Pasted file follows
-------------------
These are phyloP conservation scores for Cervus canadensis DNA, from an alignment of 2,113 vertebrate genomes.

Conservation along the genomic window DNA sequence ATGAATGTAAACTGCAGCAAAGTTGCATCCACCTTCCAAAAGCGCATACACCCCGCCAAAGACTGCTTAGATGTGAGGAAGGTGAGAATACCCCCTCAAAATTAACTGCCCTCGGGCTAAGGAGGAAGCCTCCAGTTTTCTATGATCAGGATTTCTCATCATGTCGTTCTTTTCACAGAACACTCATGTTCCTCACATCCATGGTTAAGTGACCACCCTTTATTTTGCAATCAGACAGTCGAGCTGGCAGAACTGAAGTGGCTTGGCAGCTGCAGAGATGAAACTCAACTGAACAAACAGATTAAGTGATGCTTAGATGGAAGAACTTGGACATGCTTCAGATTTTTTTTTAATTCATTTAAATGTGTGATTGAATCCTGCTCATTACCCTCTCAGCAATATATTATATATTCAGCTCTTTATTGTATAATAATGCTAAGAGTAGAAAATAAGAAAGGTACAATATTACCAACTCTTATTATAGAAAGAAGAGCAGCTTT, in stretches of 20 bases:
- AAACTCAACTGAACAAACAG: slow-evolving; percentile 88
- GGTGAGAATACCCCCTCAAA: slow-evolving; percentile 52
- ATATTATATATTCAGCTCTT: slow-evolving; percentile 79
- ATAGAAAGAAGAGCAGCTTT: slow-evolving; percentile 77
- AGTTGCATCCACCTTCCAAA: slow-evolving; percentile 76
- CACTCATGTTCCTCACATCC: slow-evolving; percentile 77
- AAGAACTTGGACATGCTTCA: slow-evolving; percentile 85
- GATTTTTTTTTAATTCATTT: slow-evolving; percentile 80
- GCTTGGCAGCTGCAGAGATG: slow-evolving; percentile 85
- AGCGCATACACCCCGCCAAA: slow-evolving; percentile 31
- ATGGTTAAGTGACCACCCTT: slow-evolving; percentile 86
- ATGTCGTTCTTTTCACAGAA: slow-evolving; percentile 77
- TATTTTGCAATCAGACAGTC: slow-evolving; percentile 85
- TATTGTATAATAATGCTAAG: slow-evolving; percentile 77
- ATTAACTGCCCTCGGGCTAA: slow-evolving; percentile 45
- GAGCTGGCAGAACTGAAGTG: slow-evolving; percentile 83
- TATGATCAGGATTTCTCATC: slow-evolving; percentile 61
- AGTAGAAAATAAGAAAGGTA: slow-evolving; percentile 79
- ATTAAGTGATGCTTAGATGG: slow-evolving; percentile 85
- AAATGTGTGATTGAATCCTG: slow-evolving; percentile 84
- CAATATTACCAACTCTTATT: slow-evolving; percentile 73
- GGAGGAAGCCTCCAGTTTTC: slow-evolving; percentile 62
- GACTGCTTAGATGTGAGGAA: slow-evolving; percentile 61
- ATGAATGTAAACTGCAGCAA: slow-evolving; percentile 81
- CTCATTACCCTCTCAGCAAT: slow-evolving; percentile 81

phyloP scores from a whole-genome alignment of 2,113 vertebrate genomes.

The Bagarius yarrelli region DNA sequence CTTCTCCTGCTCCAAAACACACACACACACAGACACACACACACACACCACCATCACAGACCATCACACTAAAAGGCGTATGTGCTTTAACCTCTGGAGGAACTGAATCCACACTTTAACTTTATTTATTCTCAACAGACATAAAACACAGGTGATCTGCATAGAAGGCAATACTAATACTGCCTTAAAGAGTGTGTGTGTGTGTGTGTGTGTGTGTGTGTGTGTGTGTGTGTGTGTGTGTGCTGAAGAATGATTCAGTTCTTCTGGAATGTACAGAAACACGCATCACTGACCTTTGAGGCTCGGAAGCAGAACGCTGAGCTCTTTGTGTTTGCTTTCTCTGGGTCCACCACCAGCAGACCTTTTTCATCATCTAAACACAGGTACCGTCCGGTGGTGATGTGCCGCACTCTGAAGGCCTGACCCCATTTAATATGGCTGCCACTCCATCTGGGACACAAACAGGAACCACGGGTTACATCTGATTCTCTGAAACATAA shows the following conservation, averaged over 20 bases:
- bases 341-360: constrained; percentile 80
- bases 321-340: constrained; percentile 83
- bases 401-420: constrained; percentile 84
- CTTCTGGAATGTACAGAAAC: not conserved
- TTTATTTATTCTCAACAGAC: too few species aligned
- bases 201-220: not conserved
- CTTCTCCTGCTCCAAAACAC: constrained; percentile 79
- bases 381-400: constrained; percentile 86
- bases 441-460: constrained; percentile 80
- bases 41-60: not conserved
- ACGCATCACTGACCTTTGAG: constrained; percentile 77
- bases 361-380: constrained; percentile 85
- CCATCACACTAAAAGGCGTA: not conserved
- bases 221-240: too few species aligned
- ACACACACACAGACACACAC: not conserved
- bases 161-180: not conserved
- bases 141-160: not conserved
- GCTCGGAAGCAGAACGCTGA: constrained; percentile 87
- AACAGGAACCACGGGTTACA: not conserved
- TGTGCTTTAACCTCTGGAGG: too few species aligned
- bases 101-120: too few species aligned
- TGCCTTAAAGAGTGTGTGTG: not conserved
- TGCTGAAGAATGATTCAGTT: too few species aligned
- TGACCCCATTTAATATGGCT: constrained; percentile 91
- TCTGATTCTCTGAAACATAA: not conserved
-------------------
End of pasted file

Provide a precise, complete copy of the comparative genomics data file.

These are phyloP conservation scores for Cervus canadensis DNA, from an alignment of 2,113 vertebrate genomes.

Conservation along the genomic window DNA sequence ATGAATGTAAACTGCAGCAAAGTTGCATCCACCTTCCAAAAGCGCATACACCCCGCCAAAGACTGCTTAGATGTGAGGAAGGTGAGAATACCCCCTCAAAATTAACTGCCCTCGGGCTAAGGAGGAAGCCTCCAGTTTTCTATGATCAGGATTTCTCATCATGTCGTTCTTTTCACAGAACACTCATGTTCCTCACATCCATGGTTAAGTGACCACCCTTTATTTTGCAATCAGACAGTCGAGCTGGCAGAACTGAAGTGGCTTGGCAGCTGCAGAGATGAAACTCAACTGAACAAACAGATTAAGTGATGCTTAGATGGAAGAACTTGGACATGCTTCAGATTTTTTTTTAATTCATTTAAATGTGTGATTGAATCCTGCTCATTACCCTCTCAGCAATATATTATATATTCAGCTCTTTATTGTATAATAATGCTAAGAGTAGAAAATAAGAAAGGTACAATATTACCAACTCTTATTATAGAAAGAAGAGCAGCTTT, in stretches of 20 bases:
- AAACTCAACTGAACAAACAG: slow-evolving; percentile 88
- GGTGAGAATACCCCCTCAAA: slow-evolving; percentile 52
- ATATTATATATTCAGCTCTT: slow-evolving; percentile 79
- ATAGAAAGAAGAGCAGCTTT: slow-evolving; percentile 77
- AGTTGCATCCACCTTCCAAA: slow-evolving; percentile 76
- CACTCATGTTCCTCACATCC: slow-evolving; percentile 77
- AAGAACTTGGACATGCTTCA: slow-evolving; percentile 85
- GATTTTTTTTTAATTCATTT: slow-evolving; percentile 80
- GCTTGGCAGCTGCAGAGATG: slow-evolving; percentile 85
- AGCGCATACACCCCGCCAAA: slow-evolving; percentile 31
- ATGGTTAAGTGACCACCCTT: slow-evolving; percentile 86
- ATGTCGTTCTTTTCACAGAA: slow-evolving; percentile 77
- TATTTTGCAATCAGACAGTC: slow-evolving; percentile 85
- TATTGTATAATAATGCTAAG: slow-evolving; percentile 77
- ATTAACTGCCCTCGGGCTAA: slow-evolving; percentile 45
- GAGCTGGCAGAACTGAAGTG: slow-evolving; percentile 83
- TATGATCAGGATTTCTCATC: slow-evolving; percentile 61
- AGTAGAAAATAAGAAAGGTA: slow-evolving; percentile 79
- ATTAAGTGATGCTTAGATGG: slow-evolving; percentile 85
- AAATGTGTGATTGAATCCTG: slow-evolving; percentile 84
- CAATATTACCAACTCTTATT: slow-evolving; percentile 73
- GGAGGAAGCCTCCAGTTTTC: slow-evolving; percentile 62
- GACTGCTTAGATGTGAGGAA: slow-evolving; percentile 61
- ATGAATGTAAACTGCAGCAA: slow-evolving; percentile 81
- CTCATTACCCTCTCAGCAAT: slow-evolving; percentile 81

phyloP scores from a whole-genome alignment of 2,113 vertebrate genomes.

The Bagarius yarrelli region DNA sequence CTTCTCCTGCTCCAAAACACACACACACACAGACACACACACACACACCACCATCACAGACCATCACACTAAAAGGCGTATGTGCTTTAACCTCTGGAGGAACTGAATCCACACTTTAACTTTATTTATTCTCAACAGACATAAAACACAGGTGATCTGCATAGAAGGCAATACTAATACTGCCTTAAAGAGTGTGTGTGTGTGTGTGTGTGTGTGTGTGTGTGTGTGTGTGTGTGTGTGTGCTGAAGAATGATTCAGTTCTTCTGGAATGTACAGAAACACGCATCACTGACCTTTGAGGCTCGGAAGCAGAACGCTGAGCTCTTTGTGTTTGCTTTCTCTGGGTCCACCACCAGCAGACCTTTTTCATCATCTAAACACAGGTACCGTCCGGTGGTGATGTGCCGCACTCTGAAGGCCTGACCCCATTTAATATGGCTGCCACTCCATCTGGGACACAAACAGGAACCACGGGTTACATCTGATTCTCTGAAACATAA shows the following conservation, averaged over 20 bases:
- bases 341-360: constrained; percentile 80
- bases 321-340: constrained; percentile 83
- bases 401-420: constrained; percentile 84
- CTTCTGGAATGTACAGAAAC: not conserved
- TTTATTTATTCTCAACAGAC: too few species aligned
- bases 201-220: not conserved
- CTTCTCCTGCTCCAAAACAC: constrained; percentile 79
- bases 381-400: constrained; percentile 86
- bases 441-460: constrained; percentile 80
- bases 41-60: not conserved
- ACGCATCACTGACCTTTGAG: constrained; percentile 77
- bases 361-380: constrained; percentile 85
- CCATCACACTAAAAGGCGTA: not conserved
- bases 221-240: too few species aligned
- ACACACACACAGACACACAC: not conserved
- bases 161-180: not conserved
- bases 141-160: not conserved
- GCTCGGAAGCAGAACGCTGA: constrained; percentile 87
- AACAGGAACCACGGGTTACA: not conserved
- TGTGCTTTAACCTCTGGAGG: too few species aligned
- bases 101-120: too few species aligned
- TGCCTTAAAGAGTGTGTGTG: not conserved
- TGCTGAAGAATGATTCAGTT: too few species aligned
- TGACCCCATTTAATATGGCT: constrained; percentile 91
- TCTGATTCTCTGAAACATAA: not conserved